• 21.9% – Single

• 13.9% – Divorced/Separated

•   9.0% – Unmarried but in a relationship

•   5.9% – Widowed

Non-Purchaser Families and Children

The report differentiates between children (1-12 years of age) and teenagers (13-19 years of age).

• 70.5% – no children

• 77.1% – no teenagers

• 19.4% – one child

• 15.3% – one teenager

The numbers are significantly lower for more than one of each youth.

Location Demographics of Non-Purchasers

• 44.8% – Suburb

• 26.4% – Metropolitan city or area

• 14.6% – Rural area

• 14.2% – Small town

• 24.3% – the South

• 20.1% – the West

• 19.4% – the Midwest

• 16.2% – the Mid-Atlantic

• 15.8% – the Southwest

•   4.2% – the Northeast

There were no respondents from the Northwest.

Pet ownership of Non-Purchasers

This is information retailers can use when marketing houseplants by providing lists of toxic and non-toxic houseplants to consumers.

• 36.8% – Own at least one pet

• 43.1% – Own at least one dog

• 35.1% – Own at least one cat

• 35.1% – Own at least one bird

•   1.4% – Own at least one reptile

People who own pets are willing to spend lots of money on them. It is possible that many Non-Purchasers believe that houseplants are not appropriate to have around free-range pets.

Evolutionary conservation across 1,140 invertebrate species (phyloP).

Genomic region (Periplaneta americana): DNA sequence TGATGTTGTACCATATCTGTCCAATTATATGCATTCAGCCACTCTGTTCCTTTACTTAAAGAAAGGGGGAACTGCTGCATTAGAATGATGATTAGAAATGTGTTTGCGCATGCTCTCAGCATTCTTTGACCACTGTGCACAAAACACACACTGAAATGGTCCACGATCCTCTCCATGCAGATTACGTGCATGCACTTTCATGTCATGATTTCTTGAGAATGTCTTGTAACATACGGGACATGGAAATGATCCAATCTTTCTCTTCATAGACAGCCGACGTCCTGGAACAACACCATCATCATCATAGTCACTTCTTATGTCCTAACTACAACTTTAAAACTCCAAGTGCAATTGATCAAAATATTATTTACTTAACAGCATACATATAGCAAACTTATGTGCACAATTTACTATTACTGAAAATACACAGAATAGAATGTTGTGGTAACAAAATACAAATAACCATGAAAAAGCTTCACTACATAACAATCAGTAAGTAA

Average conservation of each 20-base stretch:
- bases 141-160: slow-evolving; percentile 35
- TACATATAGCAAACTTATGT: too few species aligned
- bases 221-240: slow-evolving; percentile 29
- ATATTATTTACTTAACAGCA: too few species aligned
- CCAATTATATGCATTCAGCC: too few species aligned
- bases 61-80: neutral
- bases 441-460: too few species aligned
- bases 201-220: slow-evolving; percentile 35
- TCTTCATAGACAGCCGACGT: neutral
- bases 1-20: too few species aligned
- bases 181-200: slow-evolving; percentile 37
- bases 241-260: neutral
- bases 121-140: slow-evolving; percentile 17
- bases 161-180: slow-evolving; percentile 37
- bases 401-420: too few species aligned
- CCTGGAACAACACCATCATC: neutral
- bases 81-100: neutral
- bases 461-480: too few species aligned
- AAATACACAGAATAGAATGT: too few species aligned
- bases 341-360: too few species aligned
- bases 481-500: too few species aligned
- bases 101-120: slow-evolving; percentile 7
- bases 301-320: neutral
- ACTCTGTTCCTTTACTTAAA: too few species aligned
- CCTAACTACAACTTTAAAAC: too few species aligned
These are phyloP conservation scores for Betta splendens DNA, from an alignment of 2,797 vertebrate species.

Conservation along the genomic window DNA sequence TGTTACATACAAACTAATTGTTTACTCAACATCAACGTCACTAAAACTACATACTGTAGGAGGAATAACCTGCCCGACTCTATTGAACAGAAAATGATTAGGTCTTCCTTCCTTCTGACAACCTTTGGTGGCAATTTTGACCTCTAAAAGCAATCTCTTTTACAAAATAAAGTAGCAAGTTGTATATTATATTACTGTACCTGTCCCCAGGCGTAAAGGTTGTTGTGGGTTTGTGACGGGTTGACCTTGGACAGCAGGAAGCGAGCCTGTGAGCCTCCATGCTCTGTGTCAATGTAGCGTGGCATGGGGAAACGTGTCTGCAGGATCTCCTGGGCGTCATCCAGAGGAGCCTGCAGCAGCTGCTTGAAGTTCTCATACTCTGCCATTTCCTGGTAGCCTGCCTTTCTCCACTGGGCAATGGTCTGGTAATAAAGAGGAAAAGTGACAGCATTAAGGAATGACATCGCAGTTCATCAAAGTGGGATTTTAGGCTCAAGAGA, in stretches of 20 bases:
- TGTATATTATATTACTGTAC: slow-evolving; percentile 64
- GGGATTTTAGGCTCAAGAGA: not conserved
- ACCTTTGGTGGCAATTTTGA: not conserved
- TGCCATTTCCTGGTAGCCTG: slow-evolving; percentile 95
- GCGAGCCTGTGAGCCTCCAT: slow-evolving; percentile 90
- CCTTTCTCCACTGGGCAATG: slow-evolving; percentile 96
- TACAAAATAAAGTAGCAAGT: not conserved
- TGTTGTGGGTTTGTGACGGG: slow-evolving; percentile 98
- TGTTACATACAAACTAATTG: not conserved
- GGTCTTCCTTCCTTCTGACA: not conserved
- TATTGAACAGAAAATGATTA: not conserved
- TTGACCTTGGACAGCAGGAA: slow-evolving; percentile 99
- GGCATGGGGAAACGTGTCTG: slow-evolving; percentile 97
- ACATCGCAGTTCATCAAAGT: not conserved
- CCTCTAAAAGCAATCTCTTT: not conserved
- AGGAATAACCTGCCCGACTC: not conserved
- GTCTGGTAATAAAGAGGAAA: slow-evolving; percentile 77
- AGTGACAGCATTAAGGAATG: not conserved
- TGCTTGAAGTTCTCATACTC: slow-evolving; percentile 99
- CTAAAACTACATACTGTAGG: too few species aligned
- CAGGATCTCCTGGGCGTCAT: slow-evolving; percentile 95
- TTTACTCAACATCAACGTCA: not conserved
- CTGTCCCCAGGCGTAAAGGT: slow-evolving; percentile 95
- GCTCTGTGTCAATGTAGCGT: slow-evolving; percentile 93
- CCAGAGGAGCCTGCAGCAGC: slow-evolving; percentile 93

Converting Non-Purchasers into Purchasers


The report concludes that there is potential to reach all Non-Purchasing consumers; however, these potential consumers will have to be assured/convinced that houseplants are valuable products both for themselves and as gifts for others. Take note that some of those surveyed indicated that purchasing houseplants in the future is not out of the question.

So, how do you capture Non-Purchasers’ attention and encourage them to buy houseplants? For walk-in shoppers—realizing that most consumers entering a flower shop are most likely to be looking for flowers—prominently display signage that announces the positive attributes of houseplants, including:

• how houseplants are scientifically proved to positively affect consumers’ well-being and psyche

• how they clean the air

• how they can affordably and naturally beautify living and working environments

Also, be sure to create and display easy- and quick-to-read care signage for each type of plant in your store, prominently display the price of each plant, and showcase easy upgrades such as decorative containers.

There is no one solution that will work for every florist or on every consumer, so you need to employ multiple strategies—and employ them consistently. It’s a bit of trial and error; however, the information presented on these pages can help guide you in developing your strategies for converting houseplant Non-Purchasers into houseplant Purchasers.

Part 3 of our report on FMF’s “Consumer Houseplant Purchasing Report 2021” will appear in our August issue, and Part 1 is in our May issue and on our website at

Download a copy of the full report at